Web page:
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August Bulletin – Share scheme related recent tribunal decisions – 5

5. Share scheme related recent decisions of the First-tier Tax Tribunal

Tower Radio Ltd and Total Property Support Services Ltd vs HMRC [2013] UKFTT 387 : striking out on the basis of the ‘Ramsay’ principle

This First-tier Tribunal decision (in a lead case heard pursuant to a ‘Rule 18 Direction’ – i.e. there are many other cases under formal challenge by HMRC to which this decision will apply) is perhaps the first example of a situation in which HMRC has succeeded in arguing that an artificial tax avoidance scheme based on the award of (restricted) forfeitable shares in a specially-formed company (“SPV”) should be wholly ignored on the basis of “the Ramsay principle”.

It will be recalled that, in the UBS/Deutsche Bank cases ([2013] STC 68) – currently the subject of appeals to the Court of Appeal and in which the schemes adopted were very broadly analogous to that here (see earlier bulletins) – the Upper Tribunal upheld the employers’ contentions that, insofar as the admittedly tax avoidance schemes had been properly executed (which, in the case of UBS, it was), the acquisition of forfeitable shares, and their subsequent release from forfeiture in circumstances specifically provided for in Part 7 ITEPA 2003, fell to be exempt from charges to income tax by reason of Part 7 and because the Ramsay principle did not apply.

Here, the Tribunal determined that, on the facts, the scheme – involving the acquisition, by the employee/directors who controlled the employer companies, of valuable shares in an SPV which each employee transferor later wound up (this not being a ‘chargeable event’ under Part 7) – could be struck down on the basis that it was a composite transaction consisting of a series of steps that began with the decision to use what was a marketed (and disclosed) tax avoidance scheme, and ended with the receipt of the liquidation distributions by the employee. By contrast with the Aberdeen Asset Management case ([2012] STC 650), the composite transaction did not in this case end with the transfer of shares to the employees: it ended with the receipt of cash on liquidation of the SPVs. Although the Tribunal accepted that the shares acquired were ‘forfeitable’ shares (per s423 ITEPA 2003), this was not relevant as the entire scheme, of which the acquisition of those shares formed part, could be ignored. The employees concerned were properly to be treated as being in receipt of cash subject to income tax and NICs under PAYE. Adopting the “neat apothegm” of Ribeiro PJ, in Collector of Stamp Revenues v Arrowtown Assets Ltd (2004) 6ITLR 454 at para 35 (as cited by Lord Nicholls in BMBSF Ltd. v Mawson (2004 UKHL 51), the Tribunal found it “inconceivable” that Part 7, applied purposively, was intended to apply to the realistic view of the transaction.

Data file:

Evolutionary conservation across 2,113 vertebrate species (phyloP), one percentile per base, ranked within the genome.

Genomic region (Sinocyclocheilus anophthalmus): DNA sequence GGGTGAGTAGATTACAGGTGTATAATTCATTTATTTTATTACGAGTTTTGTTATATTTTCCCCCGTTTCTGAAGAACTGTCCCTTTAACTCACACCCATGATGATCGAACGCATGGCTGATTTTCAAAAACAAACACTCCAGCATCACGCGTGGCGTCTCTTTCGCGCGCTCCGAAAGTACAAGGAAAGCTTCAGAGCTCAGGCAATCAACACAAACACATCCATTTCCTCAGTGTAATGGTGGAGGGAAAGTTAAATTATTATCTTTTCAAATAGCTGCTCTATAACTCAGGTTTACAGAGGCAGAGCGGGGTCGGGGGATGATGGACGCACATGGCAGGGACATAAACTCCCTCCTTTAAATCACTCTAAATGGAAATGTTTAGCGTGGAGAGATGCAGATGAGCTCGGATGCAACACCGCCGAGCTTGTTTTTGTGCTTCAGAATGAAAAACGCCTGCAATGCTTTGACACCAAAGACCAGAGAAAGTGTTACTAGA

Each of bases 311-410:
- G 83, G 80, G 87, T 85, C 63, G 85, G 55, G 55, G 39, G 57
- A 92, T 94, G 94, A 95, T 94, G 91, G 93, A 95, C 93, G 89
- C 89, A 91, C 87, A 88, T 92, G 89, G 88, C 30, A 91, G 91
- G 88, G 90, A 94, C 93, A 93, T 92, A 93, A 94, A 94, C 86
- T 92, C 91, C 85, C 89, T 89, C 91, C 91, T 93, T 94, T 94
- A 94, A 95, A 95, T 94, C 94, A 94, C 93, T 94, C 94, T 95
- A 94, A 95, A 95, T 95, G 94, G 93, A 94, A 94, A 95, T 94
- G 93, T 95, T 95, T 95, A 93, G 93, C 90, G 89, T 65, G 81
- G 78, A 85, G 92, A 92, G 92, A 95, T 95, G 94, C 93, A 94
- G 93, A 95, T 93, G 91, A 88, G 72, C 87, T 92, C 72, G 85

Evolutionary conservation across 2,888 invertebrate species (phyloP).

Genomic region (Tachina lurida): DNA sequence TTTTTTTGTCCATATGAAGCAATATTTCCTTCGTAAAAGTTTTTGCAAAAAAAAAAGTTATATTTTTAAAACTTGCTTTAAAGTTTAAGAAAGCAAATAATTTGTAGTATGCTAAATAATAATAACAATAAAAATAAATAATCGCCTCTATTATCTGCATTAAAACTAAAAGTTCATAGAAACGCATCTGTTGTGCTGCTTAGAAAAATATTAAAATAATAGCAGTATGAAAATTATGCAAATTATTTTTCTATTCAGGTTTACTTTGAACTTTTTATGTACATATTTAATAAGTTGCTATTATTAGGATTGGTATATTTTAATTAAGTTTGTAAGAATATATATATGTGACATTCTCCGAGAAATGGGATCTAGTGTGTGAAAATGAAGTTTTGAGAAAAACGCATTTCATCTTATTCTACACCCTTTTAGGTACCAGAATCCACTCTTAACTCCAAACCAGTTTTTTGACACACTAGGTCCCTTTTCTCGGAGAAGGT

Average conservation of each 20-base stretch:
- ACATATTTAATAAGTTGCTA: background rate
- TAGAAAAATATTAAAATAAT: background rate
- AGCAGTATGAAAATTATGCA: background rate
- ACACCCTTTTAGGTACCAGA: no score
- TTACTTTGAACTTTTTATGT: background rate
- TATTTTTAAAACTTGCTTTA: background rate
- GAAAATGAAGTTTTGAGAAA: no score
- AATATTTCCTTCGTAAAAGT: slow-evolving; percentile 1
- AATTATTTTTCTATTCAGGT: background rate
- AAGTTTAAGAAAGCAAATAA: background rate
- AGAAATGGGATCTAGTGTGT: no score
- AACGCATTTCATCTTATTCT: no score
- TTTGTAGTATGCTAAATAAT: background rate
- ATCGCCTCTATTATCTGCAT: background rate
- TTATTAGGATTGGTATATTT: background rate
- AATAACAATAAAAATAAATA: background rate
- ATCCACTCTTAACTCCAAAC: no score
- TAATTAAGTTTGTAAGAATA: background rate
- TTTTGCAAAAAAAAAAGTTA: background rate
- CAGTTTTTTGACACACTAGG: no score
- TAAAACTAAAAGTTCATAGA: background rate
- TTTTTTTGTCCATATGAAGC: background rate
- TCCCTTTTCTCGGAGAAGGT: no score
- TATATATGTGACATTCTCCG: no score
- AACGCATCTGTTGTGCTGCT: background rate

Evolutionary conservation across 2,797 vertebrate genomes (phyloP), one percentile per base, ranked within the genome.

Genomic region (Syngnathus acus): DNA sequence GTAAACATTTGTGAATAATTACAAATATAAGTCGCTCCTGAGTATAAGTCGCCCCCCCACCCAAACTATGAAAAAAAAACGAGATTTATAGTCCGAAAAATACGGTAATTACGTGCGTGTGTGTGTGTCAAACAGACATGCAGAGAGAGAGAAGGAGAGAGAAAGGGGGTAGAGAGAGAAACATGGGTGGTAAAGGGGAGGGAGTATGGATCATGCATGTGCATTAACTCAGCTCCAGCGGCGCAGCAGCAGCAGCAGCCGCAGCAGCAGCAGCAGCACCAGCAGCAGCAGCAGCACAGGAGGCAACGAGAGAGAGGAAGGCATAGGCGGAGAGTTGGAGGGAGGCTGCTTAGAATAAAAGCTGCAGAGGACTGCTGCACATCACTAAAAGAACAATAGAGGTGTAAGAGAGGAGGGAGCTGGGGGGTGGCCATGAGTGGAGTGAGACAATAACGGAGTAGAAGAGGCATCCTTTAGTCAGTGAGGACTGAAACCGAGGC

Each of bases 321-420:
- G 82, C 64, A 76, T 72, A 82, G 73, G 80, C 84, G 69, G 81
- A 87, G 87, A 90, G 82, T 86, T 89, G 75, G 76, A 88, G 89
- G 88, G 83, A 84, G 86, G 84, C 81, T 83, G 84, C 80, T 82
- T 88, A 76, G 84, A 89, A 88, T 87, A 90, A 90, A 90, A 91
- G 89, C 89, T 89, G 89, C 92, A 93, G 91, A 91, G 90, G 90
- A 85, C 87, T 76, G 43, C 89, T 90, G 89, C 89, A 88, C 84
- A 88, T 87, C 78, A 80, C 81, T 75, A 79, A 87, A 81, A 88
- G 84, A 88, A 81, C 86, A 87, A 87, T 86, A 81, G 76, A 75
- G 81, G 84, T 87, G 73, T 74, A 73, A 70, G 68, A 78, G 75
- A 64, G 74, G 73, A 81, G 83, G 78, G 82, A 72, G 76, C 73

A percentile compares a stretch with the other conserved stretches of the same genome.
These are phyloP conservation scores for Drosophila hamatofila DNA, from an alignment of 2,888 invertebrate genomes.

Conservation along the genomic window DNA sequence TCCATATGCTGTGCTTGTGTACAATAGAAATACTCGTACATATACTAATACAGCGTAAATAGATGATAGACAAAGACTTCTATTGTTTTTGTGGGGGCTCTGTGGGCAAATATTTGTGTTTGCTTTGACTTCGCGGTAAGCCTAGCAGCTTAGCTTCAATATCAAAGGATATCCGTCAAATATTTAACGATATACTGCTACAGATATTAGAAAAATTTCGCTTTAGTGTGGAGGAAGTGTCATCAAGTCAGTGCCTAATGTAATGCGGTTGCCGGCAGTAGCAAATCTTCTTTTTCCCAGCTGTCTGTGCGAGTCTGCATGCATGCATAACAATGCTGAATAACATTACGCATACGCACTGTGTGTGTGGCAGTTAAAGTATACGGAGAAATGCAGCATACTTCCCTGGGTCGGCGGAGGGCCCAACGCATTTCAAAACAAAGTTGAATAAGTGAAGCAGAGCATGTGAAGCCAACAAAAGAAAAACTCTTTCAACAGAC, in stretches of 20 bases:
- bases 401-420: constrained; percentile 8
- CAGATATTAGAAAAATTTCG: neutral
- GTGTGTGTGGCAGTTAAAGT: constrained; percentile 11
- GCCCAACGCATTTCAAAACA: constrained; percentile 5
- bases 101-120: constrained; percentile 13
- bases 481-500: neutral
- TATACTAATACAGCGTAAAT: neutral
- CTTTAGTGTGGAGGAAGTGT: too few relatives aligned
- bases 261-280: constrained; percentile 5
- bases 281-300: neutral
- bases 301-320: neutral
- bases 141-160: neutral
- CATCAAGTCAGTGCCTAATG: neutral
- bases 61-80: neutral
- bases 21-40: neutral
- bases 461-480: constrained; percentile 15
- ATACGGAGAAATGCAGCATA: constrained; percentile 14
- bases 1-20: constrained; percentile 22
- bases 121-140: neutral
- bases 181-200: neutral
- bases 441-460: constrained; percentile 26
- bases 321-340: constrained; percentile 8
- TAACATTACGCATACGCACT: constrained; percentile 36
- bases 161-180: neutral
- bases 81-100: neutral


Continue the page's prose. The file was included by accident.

The decision of the Upper Tier Tribunal in the UBS case was distinguished on the grounds that, here, there was a close identity between the employers and their respective employees; it was the employees’ decision to implement the scheme proposed by accountants; and the only aim was to extract surplus cash from the employer company (there was, for example, no element of ongoing incentive to the employees). The use of shares in an SPV was irrelevant to the employees: it was merely the mechanism advised by the accountants to be a tax-efficient manner of putting surplus cash into the hands of the employees. The only rationale for the SPV was to put cash in, and then strip it out again as soon as possible thereafter. The decision of the Court of Appeal in the PA Holdings case ([2012] STC 582) – which is now final – was distinguished on the basis that the point in that case was whether dividends paid on the SPV shares were remuneration : the taxpayer there accepted that the award of the shares was remuneration (albeit tax exempt). Here, the contention was whether the award of the shares was a money bonus.

The approach of the Tribunal is neatly summarised in the following passage: “In UBS, the Upper Tribunal on the facts in that case, considered it needed to respect the existence of the restricted securities and thus apply Part 7 to them. That cannot be a general approach to be applied regardless of the facts of the individual case before the Tribunal – otherwise any planning device, even the most “unacceptable” and “artificial” that happened to include employee-related (sic) securities would be immune from the Ramsay approach, which is clearly not the case.”

Benedict Manning vs HMRC [2013] UKFTT 252 (TC) : the application of s222 ITEPA 2003